TORONTO • Will Johnny Depp, Amber Heard, Billy Bob Thornton and Jim Sturgess show up at the Toronto International Film Festival tomorrow to introduce their movie London Fields? Festival organisers are nervously waiting to find out.
Based on a noir novel by Martin Amis, London Fields, set for its world premiere at the giant festival, has become the centre of an unusually fierce, behind-the-scenes dispute over the control and content of the movie.
None of the film's biggest stars have publicly declared a boycott. But all four have written letters to their producers, objecting to a provocative cut of the movie - its narrative is now laced with violent imagery in what might be dreams, or flashes back and forward - that was overseen not by its credited director, Mathew Cullen, but by one of the producers, Chris Hanley.
Some of the actors have considered being elsewhere when the movie has its premiere, according to people with knowledge of their thinking. Cullen certainly will not be on hand, according to them.
Film-makers' conflicts are hardly new. For years, the Directors Guild of America assigned a humorously anonymous "Alan Smithee" credit to troubled films such as Let's Get Harry (1986), directed by Stuart Rosenberg.
Cullen, for whom London Fields is a first feature, has been recognised principally for his commercials, video work and a business association with Guillermo del Toro in their Mirada Studios. Hanley (Spring Breakers, 2012, and American Psycho, 2000) is a prolific indie film-maker who often pushes the edges. His wife Roberta Hanley wrote the script for London Fields.
The festival's artistic director Cameron Bailey said on Monday: "We're aware that the team that made the film is coming to agreement, and we're looking forward to launching it."
Hanley said he did not know whether the actors would appear, but noted that Thornton and Heard - Depp's wife - had contractual commitments to support the film.
At an early press and industry screening on Tuesday morning, London Fields proved to be a sexy love quadrangle centred on the themes of clairvoyance and the decay of a London in an undefined crisis. In its present form, the narrative is intercut with images of a predatory drone, nuclear blasts, a person tumbling from a World Trade Center tower and what appears to be a gathering in Mecca.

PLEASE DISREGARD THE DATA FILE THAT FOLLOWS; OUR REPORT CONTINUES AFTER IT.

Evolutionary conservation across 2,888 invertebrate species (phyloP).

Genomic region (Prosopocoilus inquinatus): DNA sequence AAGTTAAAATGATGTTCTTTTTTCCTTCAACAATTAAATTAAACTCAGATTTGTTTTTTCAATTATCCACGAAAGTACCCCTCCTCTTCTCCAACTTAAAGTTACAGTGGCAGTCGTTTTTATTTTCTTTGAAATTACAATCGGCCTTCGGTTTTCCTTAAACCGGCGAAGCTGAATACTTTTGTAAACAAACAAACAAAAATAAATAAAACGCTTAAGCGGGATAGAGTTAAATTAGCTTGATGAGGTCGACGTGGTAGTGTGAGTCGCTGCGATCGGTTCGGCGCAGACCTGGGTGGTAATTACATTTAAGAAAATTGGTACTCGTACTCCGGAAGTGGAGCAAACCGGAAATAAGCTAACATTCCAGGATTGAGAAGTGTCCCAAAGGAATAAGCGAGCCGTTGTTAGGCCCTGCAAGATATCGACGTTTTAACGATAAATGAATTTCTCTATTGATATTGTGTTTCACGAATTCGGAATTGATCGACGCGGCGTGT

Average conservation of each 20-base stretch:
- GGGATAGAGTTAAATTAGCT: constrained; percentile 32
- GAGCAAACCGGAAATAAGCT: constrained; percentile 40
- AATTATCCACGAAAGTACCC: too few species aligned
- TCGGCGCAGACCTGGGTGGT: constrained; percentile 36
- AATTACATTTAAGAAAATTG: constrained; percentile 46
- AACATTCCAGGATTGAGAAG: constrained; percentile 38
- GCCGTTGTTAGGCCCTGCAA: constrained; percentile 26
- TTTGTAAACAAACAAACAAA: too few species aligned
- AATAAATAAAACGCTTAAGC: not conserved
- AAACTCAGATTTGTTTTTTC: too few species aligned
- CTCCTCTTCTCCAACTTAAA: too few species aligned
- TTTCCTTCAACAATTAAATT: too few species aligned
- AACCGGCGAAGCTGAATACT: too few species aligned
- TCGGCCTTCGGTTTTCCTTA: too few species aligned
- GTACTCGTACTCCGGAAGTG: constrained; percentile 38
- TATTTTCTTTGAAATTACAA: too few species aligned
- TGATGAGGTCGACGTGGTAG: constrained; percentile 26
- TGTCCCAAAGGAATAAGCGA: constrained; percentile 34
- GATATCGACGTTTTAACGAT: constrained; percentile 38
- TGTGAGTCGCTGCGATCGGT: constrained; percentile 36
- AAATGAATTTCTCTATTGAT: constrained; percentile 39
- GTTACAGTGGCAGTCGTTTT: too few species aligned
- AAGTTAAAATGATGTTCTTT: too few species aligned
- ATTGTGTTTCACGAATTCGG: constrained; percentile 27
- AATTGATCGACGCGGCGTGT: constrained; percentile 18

Some of those moments were said to have outraged Cullen according to people briefed on his response, and he explored taking his name off the film. But he found that he had missed his opportunity to do so under complicated rules enforced by the Directors Guild of America.
Jovan Ajder, a sound mixer who worked on London Fields, said Hanley's version was "radically different" and "more puzzling" than Cullen's more straightforward tale.
Even more puzzling, Adjer said, was a production process in which Cullen edited one version, while Hanley edited another, with actors on call to provide dialogue in postproduction for both.
By May this year, the actors were largely united in an unusual appeal for the restoration of Cullen's cut (though Heard urged a merger of the versions, Hanley said).
Depp, who had accepted a small role as a gesture towards his wife, was by then said to be voicing wariness about any attempt to use him in an effort to market the movie, people briefed on the situation said.
The infighting disrupted a postproduction process that was supposed to be completed in time for last year's Toronto festival, then for the Cannes Film Festival earlier this year.
NEW YORK TIMES